OREM — Each year, the Hale Center Theater produces the community favorite A Christmas Carol. The show is based on the Dickens novel of the same name, but the Hale production has added a few musical numbers written by Cody Hale.
The story is no doubt a familiar one: the bitter miser Ebenezer Scrooge has no compassion for others and no Christmas spirit. Scrooge imposes his unhappiness on all those around him and keeps his lone employee, Bob Cratchit, at measly wages. On Christmas Eve, three spirits visit Scrooge to help him realize that there are things much more important and meaningful than money.
The show’s acting overall was fine; the Hale rarely lets me down with their actors. However, I felt for those actors having to work with such a stale script. They did the best with what they had and I commend them.
Scrooge, played by Chris H. Brower, had a wonderful energy and charisma throughout the entire show. His performance showed a wide range and a definite change in character from the beginning of the show to the end. Bob Cratchit (Marshall Lamm) played a heartwarming do-gooder. The boys of the show, Tiny Tim (Kaden Patterson) and The Ghost of Christmas Past (Austin Bigelow), successfully brought smiles to our faces with their innocent wisdom. The show’s carolers (Melissa McCarty, Lauren Hughes, Liz Graden, Christine Pond, Alan Graden, Andrew Hill, Howard Fullmer, and Jim Murphy), while sometimes crowding the stage a little too much, added a subtle feeling of calm and control to the energetic production–not to mention they sounded great.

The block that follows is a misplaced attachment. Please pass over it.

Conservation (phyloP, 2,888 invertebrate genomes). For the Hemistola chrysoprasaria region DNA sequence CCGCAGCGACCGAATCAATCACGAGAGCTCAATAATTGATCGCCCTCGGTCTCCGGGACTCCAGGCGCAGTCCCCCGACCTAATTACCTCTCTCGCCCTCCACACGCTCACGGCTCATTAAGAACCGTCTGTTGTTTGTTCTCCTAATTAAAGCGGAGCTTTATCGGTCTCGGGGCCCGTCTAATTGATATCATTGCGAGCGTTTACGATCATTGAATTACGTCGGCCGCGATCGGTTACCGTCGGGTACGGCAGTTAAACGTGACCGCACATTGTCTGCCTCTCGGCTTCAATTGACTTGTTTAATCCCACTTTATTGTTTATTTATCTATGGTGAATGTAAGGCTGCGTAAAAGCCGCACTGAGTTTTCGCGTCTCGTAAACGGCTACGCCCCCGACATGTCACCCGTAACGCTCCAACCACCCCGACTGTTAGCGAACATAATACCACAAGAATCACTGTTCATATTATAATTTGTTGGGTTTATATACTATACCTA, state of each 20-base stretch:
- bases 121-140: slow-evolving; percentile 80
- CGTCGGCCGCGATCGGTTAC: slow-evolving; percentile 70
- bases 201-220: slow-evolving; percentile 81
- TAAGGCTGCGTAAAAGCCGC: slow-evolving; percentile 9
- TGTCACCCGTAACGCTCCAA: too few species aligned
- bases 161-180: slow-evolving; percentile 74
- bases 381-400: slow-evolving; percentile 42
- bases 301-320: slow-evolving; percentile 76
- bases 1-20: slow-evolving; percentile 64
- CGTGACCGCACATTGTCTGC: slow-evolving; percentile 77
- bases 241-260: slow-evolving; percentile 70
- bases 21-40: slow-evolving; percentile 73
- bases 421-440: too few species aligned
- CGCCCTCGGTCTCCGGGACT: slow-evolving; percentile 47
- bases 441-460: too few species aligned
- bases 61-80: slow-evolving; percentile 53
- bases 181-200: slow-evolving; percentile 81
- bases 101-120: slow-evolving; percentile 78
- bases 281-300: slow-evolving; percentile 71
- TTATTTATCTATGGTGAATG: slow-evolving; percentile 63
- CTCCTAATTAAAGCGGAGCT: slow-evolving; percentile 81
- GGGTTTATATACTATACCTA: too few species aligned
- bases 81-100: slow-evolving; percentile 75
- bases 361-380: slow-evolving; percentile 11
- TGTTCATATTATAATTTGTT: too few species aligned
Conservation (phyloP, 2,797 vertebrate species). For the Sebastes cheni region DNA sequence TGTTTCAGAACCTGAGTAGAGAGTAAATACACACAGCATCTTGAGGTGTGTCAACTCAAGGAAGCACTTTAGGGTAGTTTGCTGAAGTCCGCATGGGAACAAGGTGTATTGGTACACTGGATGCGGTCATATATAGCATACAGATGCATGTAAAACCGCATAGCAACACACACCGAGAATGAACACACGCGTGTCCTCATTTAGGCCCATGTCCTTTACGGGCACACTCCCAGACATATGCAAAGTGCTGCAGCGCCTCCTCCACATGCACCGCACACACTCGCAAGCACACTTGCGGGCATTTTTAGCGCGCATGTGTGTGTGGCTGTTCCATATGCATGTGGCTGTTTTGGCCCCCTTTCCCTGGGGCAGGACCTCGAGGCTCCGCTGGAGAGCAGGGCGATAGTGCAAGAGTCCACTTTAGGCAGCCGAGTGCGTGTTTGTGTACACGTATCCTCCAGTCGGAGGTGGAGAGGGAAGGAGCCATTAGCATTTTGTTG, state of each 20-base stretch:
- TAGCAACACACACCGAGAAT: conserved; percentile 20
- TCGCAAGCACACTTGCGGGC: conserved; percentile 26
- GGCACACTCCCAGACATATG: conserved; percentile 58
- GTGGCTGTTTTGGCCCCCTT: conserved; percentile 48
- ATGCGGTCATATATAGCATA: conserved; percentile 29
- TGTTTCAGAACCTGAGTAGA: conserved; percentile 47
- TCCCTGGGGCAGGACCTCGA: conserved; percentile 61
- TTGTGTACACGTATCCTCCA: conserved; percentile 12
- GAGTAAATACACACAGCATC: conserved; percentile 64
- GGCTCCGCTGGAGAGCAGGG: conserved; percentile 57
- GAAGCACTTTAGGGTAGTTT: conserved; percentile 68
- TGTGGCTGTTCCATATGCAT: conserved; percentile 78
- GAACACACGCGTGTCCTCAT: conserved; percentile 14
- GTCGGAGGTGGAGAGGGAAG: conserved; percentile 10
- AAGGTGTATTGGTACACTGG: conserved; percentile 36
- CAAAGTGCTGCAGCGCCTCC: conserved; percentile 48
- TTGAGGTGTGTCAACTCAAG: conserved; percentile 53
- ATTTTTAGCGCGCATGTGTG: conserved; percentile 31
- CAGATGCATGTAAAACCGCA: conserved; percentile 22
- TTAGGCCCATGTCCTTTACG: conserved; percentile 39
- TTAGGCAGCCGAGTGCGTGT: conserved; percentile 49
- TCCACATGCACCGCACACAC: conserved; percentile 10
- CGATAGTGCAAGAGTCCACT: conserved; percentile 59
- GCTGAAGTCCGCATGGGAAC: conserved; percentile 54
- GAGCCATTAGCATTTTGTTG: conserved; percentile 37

The sound design was by far the most distracting element in the production. At times I didn’t understand what a sound was or where it was coming from, and therefore a few scenes left me puzzled. Yes, we can all assume that most audience members already know the story of A Christmas Carol, but that’s no excuse for shoddy production elements. When the sound wasn’t confusing, it was probably too loud.
Scene changes also brought me out of the show. The Hale usually has such inventive and plot-driving scene changes; in the case of Christmas Carol the scene changes were more like hiccups, interrupting the show’s flow. Luckily, the rest of the show’s design brought the well-known Christmas Carol to life. The costumes (designed by Maryann Hill) and scenic design (by Bobby Swenson and Nate Hale), while typical, fit nicely together and with the story.
The show’s end was charming, and everyone surely left feeling ready for a Christmas full of family time and giving. So should you grab your tickets to this production of Christmas Carol? If you’re a once-a-year theater goer, then by all means enjoy this heartwarming Christmas tale. If you love the usual high quality, innovation, and professionalism of the Hale Center Theater, I’d skip this production.